Sustaining Resources for Tomorrow | Leonardo/ISAST

Sustaining Resources for Tomorrow

Sustaining Resources for Tomorrow
by Jacqueline A. Stagner, David S-K. Ting, Editors

Springer Nature Publisher, Stuttgart, Germany, 2020
290 pp. illus. b&w and col. Trade, 124,79 €; eBook, 96,29 €
ISBN: 978-3-030-27675-1; ISBN: 978-3-030-27676-8.

Reviewed by: 
Robert Maddox-Harle
June 2020

This book is possibly one of the most important recently published books which every literate person should read. It is ‘essential’ reading for all those involved with food production, water resource management, architecture, fuel/energy production/use/distribution, and politicians! One thing the varied essays make clear is that we are all in this ‘living on the planet’ gig together, it is up to everyone to make a contribution to developing sustainability, no matter how small - every bit counts. In the Preface the editors quote Martin Luther King Jr. “Even if I knew that tomorrow the world would go to pieces, I would still plant my apple tree.” This means it is time for people to drop the current global solipsistic iPhone (i-everything) mentality and do things unselfishly for present and FUTURE generations! As the title of Lucas Nelson’s (Willie Nelson’s son) latest song says, “Turn off the News and Grow a Garden”.

There are 19 chapters, each one dealing with a different aspect of sustainability. All are well researched with vast resources for future study, critique, and verification. The main thing that impressed me with this book is the lack of hysterical, one-sided fanatical hype. The questions of climate change, the Anthropocene, and extinction of humanity are quite often riddled with this almost evangelical sensationalism. This book is a sober, middle-of-the-road look at the facts, as best as can be ascertained at present (2020), many of these are eye opening and not quite what we have been led to believe.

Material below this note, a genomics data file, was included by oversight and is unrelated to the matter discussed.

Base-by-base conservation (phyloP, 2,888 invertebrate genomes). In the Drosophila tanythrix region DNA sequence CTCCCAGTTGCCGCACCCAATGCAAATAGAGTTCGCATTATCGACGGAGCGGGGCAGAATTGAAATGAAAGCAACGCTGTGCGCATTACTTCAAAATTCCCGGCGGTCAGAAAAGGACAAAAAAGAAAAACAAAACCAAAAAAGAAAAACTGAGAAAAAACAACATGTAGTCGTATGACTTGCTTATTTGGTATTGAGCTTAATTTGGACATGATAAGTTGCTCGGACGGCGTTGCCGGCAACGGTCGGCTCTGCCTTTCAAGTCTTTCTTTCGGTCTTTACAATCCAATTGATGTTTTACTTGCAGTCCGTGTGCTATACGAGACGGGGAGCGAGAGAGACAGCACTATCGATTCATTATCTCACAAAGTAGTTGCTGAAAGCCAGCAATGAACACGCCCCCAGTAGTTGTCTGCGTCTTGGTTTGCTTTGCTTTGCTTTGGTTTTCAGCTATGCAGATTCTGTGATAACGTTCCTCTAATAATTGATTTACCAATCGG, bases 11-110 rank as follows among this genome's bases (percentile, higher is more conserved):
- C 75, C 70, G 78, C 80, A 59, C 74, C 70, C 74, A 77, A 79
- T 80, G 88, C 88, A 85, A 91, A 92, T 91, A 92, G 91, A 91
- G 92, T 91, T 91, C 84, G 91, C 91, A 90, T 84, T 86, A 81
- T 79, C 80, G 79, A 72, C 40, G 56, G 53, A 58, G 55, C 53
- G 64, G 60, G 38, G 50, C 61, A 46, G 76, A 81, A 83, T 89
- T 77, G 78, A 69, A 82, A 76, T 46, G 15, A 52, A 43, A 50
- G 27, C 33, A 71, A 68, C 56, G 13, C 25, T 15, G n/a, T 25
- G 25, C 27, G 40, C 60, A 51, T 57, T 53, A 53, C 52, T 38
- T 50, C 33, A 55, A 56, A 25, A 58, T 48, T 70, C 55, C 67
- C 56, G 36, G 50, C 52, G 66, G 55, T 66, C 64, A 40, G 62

All chapters are well written and engaging, and may be read out of sequence to suit the reader's specific field of interest. The book runs to 290 pages and is lavishly illustrated with both colour and black & white diagrams, drawings, and photographs. I will list the chapter titles (truncated) below as they are fairly indicative of the scope of each discussion.

1 – Energy, Renewables Alone?

2 – Exploring EKCs in Urban Water and Energy Use Patterns and Its Interconnections

3 – Mining Phosphate from Wastewater

4  - Toward Sustainable Agriculture: Net-Houses Instead of Greenhouses

5 – Sustainable Food for Thought

6 – Tomorrow’s Green Buildings

7 – Improving the Uncertainties of Buildings Lifetime in the Evaluation of Environmental Impacts

8 – Sustainable Living? Biodigital Future

9 – Energy, Security and Efficiency Analysis of Renewable Technologies

10 – Small Wind

11 – Supercapacitor for Future Energy Storage

12 – Sustainable Services to Enhance Flexibility in the Upcoming Smart Grids

13 – Carbon Storage and Utilization as a Local Response to Use Fossil Fuels in a Sustainable Manner.

Chapter 1 – Energy, Renewables Alone is a broad, though detailed, overview of most aspects of the sustainability debate and in a sense sets the sobering stage for the rest of the book. There are well over 170 references in this chapter that makes it a goldmine for students and researchers. It is, in part, based on a keynote presentation given by the author, Graham T. Reader at the University of Windsor’s Energy for Tomorrow Symposium (June 2019).

The chapters that I found personally of most interest were number eight and 11, given my interest and original training in architecture and electrical system design. Chapter 8 by Alberto T. Estévez (University of Catalunya, Barcelona) delves deeply into Sustainable Living and Biodigital Architecture. I have reviewed for Leonardo a number of books from this university, all are at the forefront of tomorrow’s Living Architecture. Chapter 11 Supercapacitor for Future Energy Storage by Giancarlo Abbate et al. tackles the hard question of storing electricity when the sun is not shining or the wind is not blowing and outlines the state-of-the-art high power storage of supercapacitors. As mentioned in the Abstract, “All these kind of problems cannot be solved always by electrochemical batteries. An alternative to them is represented by supercapacitors (SCs), energy storage devices specialized in high power, exhibiting also a very long life cycle.”

As mentioned previously this book is a must read for everyone interested in their own and their children’s future. Also I can envisage many artists, including those avant-garde of the Leonardo community, being inspired by the wealth of information and ideas in this book to create works of art which utilize sustainable ideas in provocative and stunning projects.